Argentina’s famed steakhouses adapt to life under lockdown


BUENOS AIRES (Reuters) – On the tree-lined streets outside Buenos Aires steakhouse Don Julio in the trendy neighborhood of Palermo, diners are used to joining snaking lines to get a coveted table at the restaurant as evening falls.

But since a strict nationwide lockdown was imposed on March 20 to slow the spread of the coronavirus, it is having to adapt. Don Julio has converted into a high-end butcher shop, with plans to roll out street food.

Pablo Rivero, the owner of Don Julio, said the aim was to keep alive the atmosphere and feeling of the corner grill, or ‘parrilla’ – a concept that is a key part of Argentine culture and as ubiquitous and emblematic of Buenos Aires as a cafe in Paris or local London pub.

“We are not going to lose it, so it is a question of finding a way of getting through this,” he said.

Argentines have been told to stay at home, unless they are a key worker or are buying groceries or other essentials.

That has meant restaurants and cafes have been closed, while small local bakeries, grocers and butchers remain open.

“Certainly the idea of ​​the butcher shop is to give people a shade of Don Julio,” said Rivero. He said they would not do cooked food delivery because it was hard to maintain quality, though they are accelerating a plan to sell street food.

“This way we can engage people in something that can represent an income until activity restarts,” he said, adding that his 100 employees were still working during the lockdown in the butcher shop or helping remodel the restaurant.

Gaston Riveira, the head of another of the capital city’s top parrillas, La Cabrera, said the sector was going through a tough time under the lockdown, which has been extended to at least May 24.

“We are in a difficult moment because there is no tourism and Argentines are not going out because of the quarantine,” he told Reuters. He said the restaurant had “transformed into a food factory” doing deliveries on a reduced menu.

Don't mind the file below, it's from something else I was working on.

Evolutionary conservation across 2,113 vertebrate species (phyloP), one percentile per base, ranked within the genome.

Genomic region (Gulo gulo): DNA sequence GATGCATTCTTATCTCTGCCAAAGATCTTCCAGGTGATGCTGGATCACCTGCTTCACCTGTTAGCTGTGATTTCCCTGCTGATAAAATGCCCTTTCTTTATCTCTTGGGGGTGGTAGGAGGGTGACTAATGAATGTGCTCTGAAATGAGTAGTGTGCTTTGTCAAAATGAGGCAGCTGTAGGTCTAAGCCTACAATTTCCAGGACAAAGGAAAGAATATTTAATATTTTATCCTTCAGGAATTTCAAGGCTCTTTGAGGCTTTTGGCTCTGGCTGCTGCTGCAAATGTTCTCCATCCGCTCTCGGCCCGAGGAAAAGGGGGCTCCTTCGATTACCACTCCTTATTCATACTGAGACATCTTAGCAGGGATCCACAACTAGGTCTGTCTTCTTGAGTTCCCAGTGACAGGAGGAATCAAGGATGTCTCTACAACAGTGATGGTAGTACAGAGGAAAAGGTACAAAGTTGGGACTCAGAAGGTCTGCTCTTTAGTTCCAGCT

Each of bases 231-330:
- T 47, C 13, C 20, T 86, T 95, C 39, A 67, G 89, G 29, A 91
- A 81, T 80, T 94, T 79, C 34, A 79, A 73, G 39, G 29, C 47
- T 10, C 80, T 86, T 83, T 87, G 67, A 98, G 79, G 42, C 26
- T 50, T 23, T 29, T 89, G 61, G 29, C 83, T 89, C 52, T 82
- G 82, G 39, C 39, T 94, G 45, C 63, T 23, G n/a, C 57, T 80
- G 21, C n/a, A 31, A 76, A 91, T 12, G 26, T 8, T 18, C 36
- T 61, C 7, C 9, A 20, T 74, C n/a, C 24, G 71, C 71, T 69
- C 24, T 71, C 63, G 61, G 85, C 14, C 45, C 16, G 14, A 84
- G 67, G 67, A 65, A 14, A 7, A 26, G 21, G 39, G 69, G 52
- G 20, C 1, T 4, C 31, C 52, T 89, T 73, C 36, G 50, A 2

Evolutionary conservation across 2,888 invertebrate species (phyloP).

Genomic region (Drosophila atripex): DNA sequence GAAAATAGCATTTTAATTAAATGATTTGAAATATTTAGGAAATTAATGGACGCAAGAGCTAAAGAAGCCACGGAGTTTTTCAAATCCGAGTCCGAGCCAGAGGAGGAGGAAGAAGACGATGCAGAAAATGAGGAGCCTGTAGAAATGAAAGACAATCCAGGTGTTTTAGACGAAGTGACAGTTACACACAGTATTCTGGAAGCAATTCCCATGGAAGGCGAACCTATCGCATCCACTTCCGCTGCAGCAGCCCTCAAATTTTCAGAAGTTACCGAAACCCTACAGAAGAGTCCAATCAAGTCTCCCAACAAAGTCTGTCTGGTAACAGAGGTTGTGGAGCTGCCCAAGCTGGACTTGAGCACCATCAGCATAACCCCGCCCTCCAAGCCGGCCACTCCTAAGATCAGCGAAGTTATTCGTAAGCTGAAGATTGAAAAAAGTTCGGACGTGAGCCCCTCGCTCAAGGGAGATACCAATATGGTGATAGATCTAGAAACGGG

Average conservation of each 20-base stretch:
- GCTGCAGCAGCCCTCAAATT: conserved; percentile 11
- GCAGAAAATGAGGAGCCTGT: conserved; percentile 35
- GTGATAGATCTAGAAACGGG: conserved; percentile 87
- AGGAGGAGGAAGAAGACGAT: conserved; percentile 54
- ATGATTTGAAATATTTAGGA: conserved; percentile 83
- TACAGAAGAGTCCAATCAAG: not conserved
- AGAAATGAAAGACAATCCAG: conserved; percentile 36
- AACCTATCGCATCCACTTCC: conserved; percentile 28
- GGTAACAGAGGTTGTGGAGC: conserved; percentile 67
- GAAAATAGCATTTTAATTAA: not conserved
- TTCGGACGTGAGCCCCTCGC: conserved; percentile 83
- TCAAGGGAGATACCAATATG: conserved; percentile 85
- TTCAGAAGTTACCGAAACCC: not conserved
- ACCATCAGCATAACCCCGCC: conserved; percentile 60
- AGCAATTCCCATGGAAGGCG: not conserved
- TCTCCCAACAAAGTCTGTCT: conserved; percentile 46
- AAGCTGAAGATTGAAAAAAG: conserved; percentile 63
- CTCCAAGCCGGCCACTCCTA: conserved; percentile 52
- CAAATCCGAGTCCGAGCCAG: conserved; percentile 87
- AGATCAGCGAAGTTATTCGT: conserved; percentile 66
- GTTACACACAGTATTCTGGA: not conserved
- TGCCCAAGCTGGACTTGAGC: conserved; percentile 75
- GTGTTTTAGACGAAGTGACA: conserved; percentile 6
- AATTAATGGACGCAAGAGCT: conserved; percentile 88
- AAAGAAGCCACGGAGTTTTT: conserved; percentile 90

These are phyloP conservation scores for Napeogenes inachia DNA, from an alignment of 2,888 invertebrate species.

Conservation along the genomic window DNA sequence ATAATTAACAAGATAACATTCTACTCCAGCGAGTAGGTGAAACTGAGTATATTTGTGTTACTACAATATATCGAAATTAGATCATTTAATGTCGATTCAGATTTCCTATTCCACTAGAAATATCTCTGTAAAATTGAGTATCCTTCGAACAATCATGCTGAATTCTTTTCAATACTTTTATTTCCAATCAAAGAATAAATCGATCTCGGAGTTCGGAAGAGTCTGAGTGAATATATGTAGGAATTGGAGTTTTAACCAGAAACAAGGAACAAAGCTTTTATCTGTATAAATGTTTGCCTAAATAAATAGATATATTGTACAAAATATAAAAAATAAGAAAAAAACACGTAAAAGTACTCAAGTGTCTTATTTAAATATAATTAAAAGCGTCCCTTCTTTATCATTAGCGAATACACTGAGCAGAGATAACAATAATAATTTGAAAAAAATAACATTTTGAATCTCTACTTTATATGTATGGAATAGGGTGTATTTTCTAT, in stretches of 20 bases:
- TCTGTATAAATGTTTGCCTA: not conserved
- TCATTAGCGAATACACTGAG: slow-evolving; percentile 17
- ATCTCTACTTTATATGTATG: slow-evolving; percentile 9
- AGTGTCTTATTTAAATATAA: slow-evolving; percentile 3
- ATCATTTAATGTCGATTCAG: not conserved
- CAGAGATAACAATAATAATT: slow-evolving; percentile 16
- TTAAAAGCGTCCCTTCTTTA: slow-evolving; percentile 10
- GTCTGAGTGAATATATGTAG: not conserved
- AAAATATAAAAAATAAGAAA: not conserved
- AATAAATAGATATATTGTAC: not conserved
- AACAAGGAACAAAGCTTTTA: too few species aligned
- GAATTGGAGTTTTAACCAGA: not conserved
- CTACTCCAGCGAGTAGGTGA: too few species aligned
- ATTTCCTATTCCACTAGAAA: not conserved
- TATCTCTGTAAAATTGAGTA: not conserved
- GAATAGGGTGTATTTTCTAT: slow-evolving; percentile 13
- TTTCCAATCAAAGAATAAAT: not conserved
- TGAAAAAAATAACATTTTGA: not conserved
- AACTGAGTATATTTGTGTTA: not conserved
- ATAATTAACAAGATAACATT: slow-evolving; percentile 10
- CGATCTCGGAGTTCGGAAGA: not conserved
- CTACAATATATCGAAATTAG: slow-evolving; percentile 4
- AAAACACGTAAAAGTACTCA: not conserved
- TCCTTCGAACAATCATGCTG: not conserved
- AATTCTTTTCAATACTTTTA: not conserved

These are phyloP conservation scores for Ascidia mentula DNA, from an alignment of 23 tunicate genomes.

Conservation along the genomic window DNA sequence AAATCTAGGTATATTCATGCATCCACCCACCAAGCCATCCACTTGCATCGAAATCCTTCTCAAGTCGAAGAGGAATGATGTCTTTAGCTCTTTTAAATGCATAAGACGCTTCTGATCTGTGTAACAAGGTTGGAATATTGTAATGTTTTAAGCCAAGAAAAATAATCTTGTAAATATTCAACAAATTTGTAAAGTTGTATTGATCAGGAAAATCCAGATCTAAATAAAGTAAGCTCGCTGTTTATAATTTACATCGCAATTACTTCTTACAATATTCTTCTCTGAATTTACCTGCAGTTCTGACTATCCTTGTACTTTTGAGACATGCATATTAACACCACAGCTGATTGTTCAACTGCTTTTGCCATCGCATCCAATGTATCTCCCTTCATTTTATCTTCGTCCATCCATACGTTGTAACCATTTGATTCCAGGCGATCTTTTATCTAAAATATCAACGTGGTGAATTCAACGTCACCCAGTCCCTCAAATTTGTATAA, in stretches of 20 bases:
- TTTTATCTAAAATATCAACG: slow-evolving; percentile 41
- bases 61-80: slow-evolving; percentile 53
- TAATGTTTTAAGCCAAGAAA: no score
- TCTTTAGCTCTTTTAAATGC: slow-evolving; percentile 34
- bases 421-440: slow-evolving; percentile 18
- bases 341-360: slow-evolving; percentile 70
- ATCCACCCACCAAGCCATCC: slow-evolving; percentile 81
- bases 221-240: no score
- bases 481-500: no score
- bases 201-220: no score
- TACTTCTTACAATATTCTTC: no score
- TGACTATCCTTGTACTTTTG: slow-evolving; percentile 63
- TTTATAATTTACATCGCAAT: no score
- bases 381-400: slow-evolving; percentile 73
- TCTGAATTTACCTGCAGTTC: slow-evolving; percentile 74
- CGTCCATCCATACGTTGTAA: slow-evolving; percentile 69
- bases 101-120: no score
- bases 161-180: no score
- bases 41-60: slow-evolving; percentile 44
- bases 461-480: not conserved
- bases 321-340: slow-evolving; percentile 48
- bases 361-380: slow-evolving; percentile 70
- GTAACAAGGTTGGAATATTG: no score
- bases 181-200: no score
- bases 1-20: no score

Deliveries in aluminum trays and covered pots come with instructions on how to ensure the food is as close to restaurant quality as it can be.

“We try to make it as similar as possible,” he said, adding that a lot of the cuts offered come on the bone, which helps maintain the temperature and “juiciness.”

The global coronavirus pandemic has hit international demand for Argentine beef more broadly, with many restaurants shuttered from Asia to Europe, said Mario Ravettino, president of Argentina’s meat exporters group.

Some companies were freezing merchandise, he added, while “other firms are turning to the domestic market, which is extremely dynamic and the situation is changing day by day.”

Francisco Palazzo, a 28-year-old who lives with his girlfriend in Buenos Aires, said it was important for people to be able to get a taste of normality. Before the lockdown, he usually ate an ‘asado’ mixed grill three times a week.

Recently, he said he bought some cooked meat, sausage, and black pudding from a parrilla near his apartment that was now doing take-out.

“It was late and it made us want to eat an asado and continue with our old habits,” he said. “What is more you can also contribute to that business, which has really great meat – just doing the little bit you can.”

Reporting by Juan Bustamante and Maximilian Heath; Writing by Adam Jourdan; Editing by Rosalba O’Brien